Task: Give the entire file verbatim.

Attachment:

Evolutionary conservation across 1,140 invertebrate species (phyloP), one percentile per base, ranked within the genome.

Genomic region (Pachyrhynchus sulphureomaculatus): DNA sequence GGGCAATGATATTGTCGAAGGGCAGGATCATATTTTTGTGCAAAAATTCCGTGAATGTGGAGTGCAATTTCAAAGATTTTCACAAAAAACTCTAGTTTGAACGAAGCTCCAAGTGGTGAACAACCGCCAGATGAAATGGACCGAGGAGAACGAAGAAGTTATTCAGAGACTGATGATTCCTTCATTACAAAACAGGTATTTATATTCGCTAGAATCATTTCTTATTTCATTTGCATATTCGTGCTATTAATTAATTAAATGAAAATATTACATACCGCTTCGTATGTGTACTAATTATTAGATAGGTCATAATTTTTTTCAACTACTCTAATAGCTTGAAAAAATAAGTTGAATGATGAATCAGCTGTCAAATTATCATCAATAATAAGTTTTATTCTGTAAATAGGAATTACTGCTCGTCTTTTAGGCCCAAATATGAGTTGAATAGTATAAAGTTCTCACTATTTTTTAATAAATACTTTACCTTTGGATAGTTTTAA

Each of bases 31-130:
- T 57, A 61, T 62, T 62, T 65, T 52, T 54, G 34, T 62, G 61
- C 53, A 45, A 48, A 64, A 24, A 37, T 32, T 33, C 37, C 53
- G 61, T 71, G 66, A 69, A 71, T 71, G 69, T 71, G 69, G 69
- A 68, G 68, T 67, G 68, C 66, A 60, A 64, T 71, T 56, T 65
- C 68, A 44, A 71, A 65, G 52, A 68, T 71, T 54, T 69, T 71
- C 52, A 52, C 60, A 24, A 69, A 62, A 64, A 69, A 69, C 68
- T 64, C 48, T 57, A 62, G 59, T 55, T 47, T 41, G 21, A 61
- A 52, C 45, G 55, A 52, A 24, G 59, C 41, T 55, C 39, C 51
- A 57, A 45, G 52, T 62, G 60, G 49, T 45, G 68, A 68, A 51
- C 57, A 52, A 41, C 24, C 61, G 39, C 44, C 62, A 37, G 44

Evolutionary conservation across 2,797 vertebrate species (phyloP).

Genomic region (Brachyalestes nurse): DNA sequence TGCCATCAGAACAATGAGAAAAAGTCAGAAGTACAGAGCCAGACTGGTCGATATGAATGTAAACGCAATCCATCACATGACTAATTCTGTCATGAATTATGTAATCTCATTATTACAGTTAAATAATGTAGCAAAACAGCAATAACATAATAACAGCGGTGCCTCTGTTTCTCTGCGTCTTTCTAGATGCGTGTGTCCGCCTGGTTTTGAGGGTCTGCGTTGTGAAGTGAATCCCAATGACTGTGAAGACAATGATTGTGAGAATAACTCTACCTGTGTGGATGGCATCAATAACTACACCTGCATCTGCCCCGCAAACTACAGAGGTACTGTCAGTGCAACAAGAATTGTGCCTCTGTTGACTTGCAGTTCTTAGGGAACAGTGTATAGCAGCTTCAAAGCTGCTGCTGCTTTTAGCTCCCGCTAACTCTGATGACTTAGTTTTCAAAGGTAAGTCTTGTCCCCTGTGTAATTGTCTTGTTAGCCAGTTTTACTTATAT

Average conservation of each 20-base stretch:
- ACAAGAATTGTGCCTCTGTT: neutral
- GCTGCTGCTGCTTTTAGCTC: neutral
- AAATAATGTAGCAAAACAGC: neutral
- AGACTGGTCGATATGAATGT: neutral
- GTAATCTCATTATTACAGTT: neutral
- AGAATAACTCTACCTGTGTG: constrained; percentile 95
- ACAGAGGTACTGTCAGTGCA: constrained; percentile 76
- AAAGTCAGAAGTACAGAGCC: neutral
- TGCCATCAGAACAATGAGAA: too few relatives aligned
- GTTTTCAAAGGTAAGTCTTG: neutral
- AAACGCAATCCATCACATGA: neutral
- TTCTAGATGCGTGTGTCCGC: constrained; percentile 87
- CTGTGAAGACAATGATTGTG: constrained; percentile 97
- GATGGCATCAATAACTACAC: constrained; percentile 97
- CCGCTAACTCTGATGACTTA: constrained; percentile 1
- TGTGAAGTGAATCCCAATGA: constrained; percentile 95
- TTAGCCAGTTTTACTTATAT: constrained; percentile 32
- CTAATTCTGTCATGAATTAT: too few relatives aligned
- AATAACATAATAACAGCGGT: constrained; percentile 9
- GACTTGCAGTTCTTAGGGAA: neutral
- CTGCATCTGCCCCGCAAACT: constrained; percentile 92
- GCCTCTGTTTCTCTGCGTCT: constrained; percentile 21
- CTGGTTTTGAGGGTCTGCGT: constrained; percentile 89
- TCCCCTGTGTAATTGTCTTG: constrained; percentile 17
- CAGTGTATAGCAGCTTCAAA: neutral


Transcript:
Evolutionary conservation across 1,140 invertebrate species (phyloP), one percentile per base, ranked within the genome.

Genomic region (Pachyrhynchus sulphureomaculatus): DNA sequence GGGCAATGATATTGTCGAAGGGCAGGATCATATTTTTGTGCAAAAATTCCGTGAATGTGGAGTGCAATTTCAAAGATTTTCACAAAAAACTCTAGTTTGAACGAAGCTCCAAGTGGTGAACAACCGCCAGATGAAATGGACCGAGGAGAACGAAGAAGTTATTCAGAGACTGATGATTCCTTCATTACAAAACAGGTATTTATATTCGCTAGAATCATTTCTTATTTCATTTGCATATTCGTGCTATTAATTAATTAAATGAAAATATTACATACCGCTTCGTATGTGTACTAATTATTAGATAGGTCATAATTTTTTTCAACTACTCTAATAGCTTGAAAAAATAAGTTGAATGATGAATCAGCTGTCAAATTATCATCAATAATAAGTTTTATTCTGTAAATAGGAATTACTGCTCGTCTTTTAGGCCCAAATATGAGTTGAATAGTATAAAGTTCTCACTATTTTTTAATAAATACTTTACCTTTGGATAGTTTTAA

Each of bases 31-130:
- T 57, A 61, T 62, T 62, T 65, T 52, T 54, G 34, T 62, G 61
- C 53, A 45, A 48, A 64, A 24, A 37, T 32, T 33, C 37, C 53
- G 61, T 71, G 66, A 69, A 71, T 71, G 69, T 71, G 69, G 69
- A 68, G 68, T 67, G 68, C 66, A 60, A 64, T 71, T 56, T 65
- C 68, A 44, A 71, A 65, G 52, A 68, T 71, T 54, T 69, T 71
- C 52, A 52, C 60, A 24, A 69, A 62, A 64, A 69, A 69, C 68
- T 64, C 48, T 57, A 62, G 59, T 55, T 47, T 41, G 21, A 61
- A 52, C 45, G 55, A 52, A 24, G 59, C 41, T 55, C 39, C 51
- A 57, A 45, G 52, T 62, G 60, G 49, T 45, G 68, A 68, A 51
- C 57, A 52, A 41, C 24, C 61, G 39, C 44, C 62, A 37, G 44

Evolutionary conservation across 2,797 vertebrate species (phyloP).

Genomic region (Brachyalestes nurse): DNA sequence TGCCATCAGAACAATGAGAAAAAGTCAGAAGTACAGAGCCAGACTGGTCGATATGAATGTAAACGCAATCCATCACATGACTAATTCTGTCATGAATTATGTAATCTCATTATTACAGTTAAATAATGTAGCAAAACAGCAATAACATAATAACAGCGGTGCCTCTGTTTCTCTGCGTCTTTCTAGATGCGTGTGTCCGCCTGGTTTTGAGGGTCTGCGTTGTGAAGTGAATCCCAATGACTGTGAAGACAATGATTGTGAGAATAACTCTACCTGTGTGGATGGCATCAATAACTACACCTGCATCTGCCCCGCAAACTACAGAGGTACTGTCAGTGCAACAAGAATTGTGCCTCTGTTGACTTGCAGTTCTTAGGGAACAGTGTATAGCAGCTTCAAAGCTGCTGCTGCTTTTAGCTCCCGCTAACTCTGATGACTTAGTTTTCAAAGGTAAGTCTTGTCCCCTGTGTAATTGTCTTGTTAGCCAGTTTTACTTATAT

Average conservation of each 20-base stretch:
- ACAAGAATTGTGCCTCTGTT: neutral
- GCTGCTGCTGCTTTTAGCTC: neutral
- AAATAATGTAGCAAAACAGC: neutral
- AGACTGGTCGATATGAATGT: neutral
- GTAATCTCATTATTACAGTT: neutral
- AGAATAACTCTACCTGTGTG: constrained; percentile 95
- ACAGAGGTACTGTCAGTGCA: constrained; percentile 76
- AAAGTCAGAAGTACAGAGCC: neutral
- TGCCATCAGAACAATGAGAA: too few relatives aligned
- GTTTTCAAAGGTAAGTCTTG: neutral
- AAACGCAATCCATCACATGA: neutral
- TTCTAGATGCGTGTGTCCGC: constrained; percentile 87
- CTGTGAAGACAATGATTGTG: constrained; percentile 97
- GATGGCATCAATAACTACAC: constrained; percentile 97
- CCGCTAACTCTGATGACTTA: constrained; percentile 1
- TGTGAAGTGAATCCCAATGA: constrained; percentile 95
- TTAGCCAGTTTTACTTATAT: constrained; percentile 32
- CTAATTCTGTCATGAATTAT: too few relatives aligned
- AATAACATAATAACAGCGGT: constrained; percentile 9
- GACTTGCAGTTCTTAGGGAA: neutral
- CTGCATCTGCCCCGCAAACT: constrained; percentile 92
- GCCTCTGTTTCTCTGCGTCT: constrained; percentile 21
- CTGGTTTTGAGGGTCTGCGT: constrained; percentile 89
- TCCCCTGTGTAATTGTCTTG: constrained; percentile 17
- CAGTGTATAGCAGCTTCAAA: neutral